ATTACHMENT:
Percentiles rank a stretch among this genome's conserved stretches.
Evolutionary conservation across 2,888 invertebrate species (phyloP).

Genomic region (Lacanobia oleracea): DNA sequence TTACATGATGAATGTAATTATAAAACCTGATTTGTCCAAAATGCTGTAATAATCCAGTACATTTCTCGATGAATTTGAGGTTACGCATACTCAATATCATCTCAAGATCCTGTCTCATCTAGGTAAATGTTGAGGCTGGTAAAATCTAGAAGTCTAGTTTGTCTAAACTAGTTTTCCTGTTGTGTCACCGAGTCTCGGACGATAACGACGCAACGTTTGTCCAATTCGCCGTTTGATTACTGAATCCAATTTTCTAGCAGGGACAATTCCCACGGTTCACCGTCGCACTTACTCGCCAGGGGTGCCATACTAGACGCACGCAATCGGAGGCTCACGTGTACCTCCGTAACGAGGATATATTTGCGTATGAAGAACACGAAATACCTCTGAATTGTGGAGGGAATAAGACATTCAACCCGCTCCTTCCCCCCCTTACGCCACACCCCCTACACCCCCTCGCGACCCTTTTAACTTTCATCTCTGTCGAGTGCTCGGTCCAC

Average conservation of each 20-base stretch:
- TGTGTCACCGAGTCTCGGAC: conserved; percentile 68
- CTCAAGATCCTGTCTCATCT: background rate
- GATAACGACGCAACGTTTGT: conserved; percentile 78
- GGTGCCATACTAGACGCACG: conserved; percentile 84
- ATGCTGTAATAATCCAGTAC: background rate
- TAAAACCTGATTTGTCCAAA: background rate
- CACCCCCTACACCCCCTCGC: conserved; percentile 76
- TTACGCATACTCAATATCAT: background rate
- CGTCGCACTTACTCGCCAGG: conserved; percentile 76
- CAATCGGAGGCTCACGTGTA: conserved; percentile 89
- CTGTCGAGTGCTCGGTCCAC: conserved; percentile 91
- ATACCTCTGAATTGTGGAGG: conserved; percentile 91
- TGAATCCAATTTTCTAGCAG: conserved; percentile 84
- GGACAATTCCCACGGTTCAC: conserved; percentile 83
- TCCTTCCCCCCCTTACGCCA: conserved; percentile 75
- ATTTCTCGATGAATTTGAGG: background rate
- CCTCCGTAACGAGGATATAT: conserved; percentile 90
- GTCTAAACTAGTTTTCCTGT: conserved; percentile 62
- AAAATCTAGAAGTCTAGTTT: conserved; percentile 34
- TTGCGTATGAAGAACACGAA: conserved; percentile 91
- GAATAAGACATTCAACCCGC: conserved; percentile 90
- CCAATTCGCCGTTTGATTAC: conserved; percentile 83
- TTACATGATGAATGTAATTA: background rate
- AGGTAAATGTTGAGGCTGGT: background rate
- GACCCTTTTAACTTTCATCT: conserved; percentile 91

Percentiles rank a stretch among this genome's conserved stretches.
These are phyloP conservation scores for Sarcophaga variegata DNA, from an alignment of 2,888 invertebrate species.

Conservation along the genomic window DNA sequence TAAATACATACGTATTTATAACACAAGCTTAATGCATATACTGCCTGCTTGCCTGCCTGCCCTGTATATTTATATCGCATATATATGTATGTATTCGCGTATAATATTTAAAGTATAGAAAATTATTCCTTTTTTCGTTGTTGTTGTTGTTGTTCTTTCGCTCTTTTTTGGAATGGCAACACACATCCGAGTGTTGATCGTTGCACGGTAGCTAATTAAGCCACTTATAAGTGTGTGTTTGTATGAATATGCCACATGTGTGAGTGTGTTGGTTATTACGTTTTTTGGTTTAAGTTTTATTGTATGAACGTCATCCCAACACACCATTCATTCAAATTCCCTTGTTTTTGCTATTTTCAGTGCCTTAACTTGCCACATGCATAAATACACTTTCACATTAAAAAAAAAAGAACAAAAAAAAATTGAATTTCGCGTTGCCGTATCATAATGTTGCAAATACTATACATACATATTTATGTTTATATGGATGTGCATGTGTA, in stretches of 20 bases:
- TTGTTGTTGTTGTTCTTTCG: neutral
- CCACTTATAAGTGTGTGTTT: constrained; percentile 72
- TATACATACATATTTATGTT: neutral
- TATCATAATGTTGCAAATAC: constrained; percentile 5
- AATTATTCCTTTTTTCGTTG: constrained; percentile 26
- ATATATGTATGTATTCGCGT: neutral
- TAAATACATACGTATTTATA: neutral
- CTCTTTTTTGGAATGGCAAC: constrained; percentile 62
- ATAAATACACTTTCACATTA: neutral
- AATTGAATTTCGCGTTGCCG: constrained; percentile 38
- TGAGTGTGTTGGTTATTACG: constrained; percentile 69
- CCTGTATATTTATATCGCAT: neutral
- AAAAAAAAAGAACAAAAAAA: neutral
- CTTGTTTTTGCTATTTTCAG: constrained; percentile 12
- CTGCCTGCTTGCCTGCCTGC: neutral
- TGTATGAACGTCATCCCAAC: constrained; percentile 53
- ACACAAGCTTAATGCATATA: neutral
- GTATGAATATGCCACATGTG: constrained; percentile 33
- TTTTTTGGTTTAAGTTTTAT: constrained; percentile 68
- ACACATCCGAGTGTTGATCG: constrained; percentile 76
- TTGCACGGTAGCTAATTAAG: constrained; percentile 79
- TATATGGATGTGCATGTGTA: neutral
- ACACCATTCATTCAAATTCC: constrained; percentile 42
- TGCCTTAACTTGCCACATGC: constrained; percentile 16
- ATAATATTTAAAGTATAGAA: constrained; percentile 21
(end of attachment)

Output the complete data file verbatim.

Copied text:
Percentiles rank a stretch among this genome's conserved stretches.
Evolutionary conservation across 2,888 invertebrate species (phyloP).

Genomic region (Lacanobia oleracea): DNA sequence TTACATGATGAATGTAATTATAAAACCTGATTTGTCCAAAATGCTGTAATAATCCAGTACATTTCTCGATGAATTTGAGGTTACGCATACTCAATATCATCTCAAGATCCTGTCTCATCTAGGTAAATGTTGAGGCTGGTAAAATCTAGAAGTCTAGTTTGTCTAAACTAGTTTTCCTGTTGTGTCACCGAGTCTCGGACGATAACGACGCAACGTTTGTCCAATTCGCCGTTTGATTACTGAATCCAATTTTCTAGCAGGGACAATTCCCACGGTTCACCGTCGCACTTACTCGCCAGGGGTGCCATACTAGACGCACGCAATCGGAGGCTCACGTGTACCTCCGTAACGAGGATATATTTGCGTATGAAGAACACGAAATACCTCTGAATTGTGGAGGGAATAAGACATTCAACCCGCTCCTTCCCCCCCTTACGCCACACCCCCTACACCCCCTCGCGACCCTTTTAACTTTCATCTCTGTCGAGTGCTCGGTCCAC

Average conservation of each 20-base stretch:
- TGTGTCACCGAGTCTCGGAC: conserved; percentile 68
- CTCAAGATCCTGTCTCATCT: background rate
- GATAACGACGCAACGTTTGT: conserved; percentile 78
- GGTGCCATACTAGACGCACG: conserved; percentile 84
- ATGCTGTAATAATCCAGTAC: background rate
- TAAAACCTGATTTGTCCAAA: background rate
- CACCCCCTACACCCCCTCGC: conserved; percentile 76
- TTACGCATACTCAATATCAT: background rate
- CGTCGCACTTACTCGCCAGG: conserved; percentile 76
- CAATCGGAGGCTCACGTGTA: conserved; percentile 89
- CTGTCGAGTGCTCGGTCCAC: conserved; percentile 91
- ATACCTCTGAATTGTGGAGG: conserved; percentile 91
- TGAATCCAATTTTCTAGCAG: conserved; percentile 84
- GGACAATTCCCACGGTTCAC: conserved; percentile 83
- TCCTTCCCCCCCTTACGCCA: conserved; percentile 75
- ATTTCTCGATGAATTTGAGG: background rate
- CCTCCGTAACGAGGATATAT: conserved; percentile 90
- GTCTAAACTAGTTTTCCTGT: conserved; percentile 62
- AAAATCTAGAAGTCTAGTTT: conserved; percentile 34
- TTGCGTATGAAGAACACGAA: conserved; percentile 91
- GAATAAGACATTCAACCCGC: conserved; percentile 90
- CCAATTCGCCGTTTGATTAC: conserved; percentile 83
- TTACATGATGAATGTAATTA: background rate
- AGGTAAATGTTGAGGCTGGT: background rate
- GACCCTTTTAACTTTCATCT: conserved; percentile 91

Percentiles rank a stretch among this genome's conserved stretches.
These are phyloP conservation scores for Sarcophaga variegata DNA, from an alignment of 2,888 invertebrate species.

Conservation along the genomic window DNA sequence TAAATACATACGTATTTATAACACAAGCTTAATGCATATACTGCCTGCTTGCCTGCCTGCCCTGTATATTTATATCGCATATATATGTATGTATTCGCGTATAATATTTAAAGTATAGAAAATTATTCCTTTTTTCGTTGTTGTTGTTGTTGTTCTTTCGCTCTTTTTTGGAATGGCAACACACATCCGAGTGTTGATCGTTGCACGGTAGCTAATTAAGCCACTTATAAGTGTGTGTTTGTATGAATATGCCACATGTGTGAGTGTGTTGGTTATTACGTTTTTTGGTTTAAGTTTTATTGTATGAACGTCATCCCAACACACCATTCATTCAAATTCCCTTGTTTTTGCTATTTTCAGTGCCTTAACTTGCCACATGCATAAATACACTTTCACATTAAAAAAAAAAGAACAAAAAAAAATTGAATTTCGCGTTGCCGTATCATAATGTTGCAAATACTATACATACATATTTATGTTTATATGGATGTGCATGTGTA, in stretches of 20 bases:
- TTGTTGTTGTTGTTCTTTCG: neutral
- CCACTTATAAGTGTGTGTTT: constrained; percentile 72
- TATACATACATATTTATGTT: neutral
- TATCATAATGTTGCAAATAC: constrained; percentile 5
- AATTATTCCTTTTTTCGTTG: constrained; percentile 26
- ATATATGTATGTATTCGCGT: neutral
- TAAATACATACGTATTTATA: neutral
- CTCTTTTTTGGAATGGCAAC: constrained; percentile 62
- ATAAATACACTTTCACATTA: neutral
- AATTGAATTTCGCGTTGCCG: constrained; percentile 38
- TGAGTGTGTTGGTTATTACG: constrained; percentile 69
- CCTGTATATTTATATCGCAT: neutral
- AAAAAAAAAGAACAAAAAAA: neutral
- CTTGTTTTTGCTATTTTCAG: constrained; percentile 12
- CTGCCTGCTTGCCTGCCTGC: neutral
- TGTATGAACGTCATCCCAAC: constrained; percentile 53
- ACACAAGCTTAATGCATATA: neutral
- GTATGAATATGCCACATGTG: constrained; percentile 33
- TTTTTTGGTTTAAGTTTTAT: constrained; percentile 68
- ACACATCCGAGTGTTGATCG: constrained; percentile 76
- TTGCACGGTAGCTAATTAAG: constrained; percentile 79
- TATATGGATGTGCATGTGTA: neutral
- ACACCATTCATTCAAATTCC: constrained; percentile 42
- TGCCTTAACTTGCCACATGC: constrained; percentile 16
- ATAATATTTAAAGTATAGAA: constrained; percentile 21